My name is Georges Thériault. I'm a senior agri-environmental specialist, and I'm currently wearing the hat of scientific coordinator of the Quebec Living Lab project.

[Cut to an animation of the planet which zooms into an area on the map that is labelled 'Lac Saint-Pierre, Québec'.]

The Quebec Living Laboratory project is being carried out in three watersheds bordering on Lake Saint-Pierre. There is one basin to the north and two to the south.

About 40 agricultural producers in these three basins have kindly opened the doors of their farms to allow about 30 scientific researchers to set up research protocols to meet their needs.

[A group of people sharing a conversation underneath the tent.]

About 13 different research activities are under way. And all of this is being done with the help of five main partners…

[A scientist is speaking to a crowd of agricultural producers who are sitting in a large tent and the camera slowly scans across the crowd.]

including four regional branches of the UPA and a watershed organization led by our main partner, the UPA Confederation.

[An aerial view of multiple farm fields and pastures.]

The main objective of the Living Laboratory project was to facilitate and accelerate the process of adopting practices—best practices—on the farm by agricultural producers. To do this, we set up co-development and co-creation processes that is, we invited farmers to come and tell us about their needs, problems, situations and even their good ideas. And the scientific researchers took this information and built research protocols to address the concerns of the agricultural community.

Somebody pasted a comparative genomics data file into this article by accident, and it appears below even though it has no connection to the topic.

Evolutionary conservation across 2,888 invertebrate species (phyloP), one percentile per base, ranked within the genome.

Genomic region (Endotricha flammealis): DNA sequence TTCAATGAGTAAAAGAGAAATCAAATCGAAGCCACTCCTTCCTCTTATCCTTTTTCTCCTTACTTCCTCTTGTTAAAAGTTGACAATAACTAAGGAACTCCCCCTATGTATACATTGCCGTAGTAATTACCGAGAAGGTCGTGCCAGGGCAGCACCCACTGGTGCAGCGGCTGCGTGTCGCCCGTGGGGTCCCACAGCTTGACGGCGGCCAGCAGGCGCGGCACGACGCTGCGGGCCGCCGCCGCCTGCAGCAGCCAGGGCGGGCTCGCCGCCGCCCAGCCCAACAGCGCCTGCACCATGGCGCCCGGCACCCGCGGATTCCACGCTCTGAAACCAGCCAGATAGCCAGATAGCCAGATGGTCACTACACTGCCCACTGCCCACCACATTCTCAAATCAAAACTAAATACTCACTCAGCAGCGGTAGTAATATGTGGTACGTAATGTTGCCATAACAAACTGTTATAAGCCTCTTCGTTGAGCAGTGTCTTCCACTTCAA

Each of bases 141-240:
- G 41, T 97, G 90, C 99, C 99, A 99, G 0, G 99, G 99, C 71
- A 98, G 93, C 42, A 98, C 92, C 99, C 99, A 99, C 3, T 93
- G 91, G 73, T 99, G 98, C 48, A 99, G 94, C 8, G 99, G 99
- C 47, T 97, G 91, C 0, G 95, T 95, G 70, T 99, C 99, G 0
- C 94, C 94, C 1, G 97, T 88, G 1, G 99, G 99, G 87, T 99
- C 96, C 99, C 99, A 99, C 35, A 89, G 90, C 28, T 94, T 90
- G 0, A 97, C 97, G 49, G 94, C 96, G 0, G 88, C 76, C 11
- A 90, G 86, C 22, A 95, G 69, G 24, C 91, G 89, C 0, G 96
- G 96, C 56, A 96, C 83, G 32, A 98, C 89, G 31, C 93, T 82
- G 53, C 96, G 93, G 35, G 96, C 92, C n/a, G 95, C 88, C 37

[Georges and a colleague sharing a conversation as they stand next to a wheat field and cut to a close up view of the wheat crops.]

Three agri-environmental issues were targeted by the producers, including the first and most important one—water quality.

[An aerial view of multiple farm fields and pastures.]

And so naturally, the quality of their soil also came up.

[An aerial view of a river that is surrounded by forestry, with some silos and barns facing out towards the water.]

[Cut to Minister Bibeau and multiple producers gathered in a middle of a field and talking to each other.]

And the producers asked us to what extent they could help maintain the health of biodiversity in their agro-ecosystems by protecting the waterways and putting in place riparian strips, whether herbaceous grasses, shrubs or trees.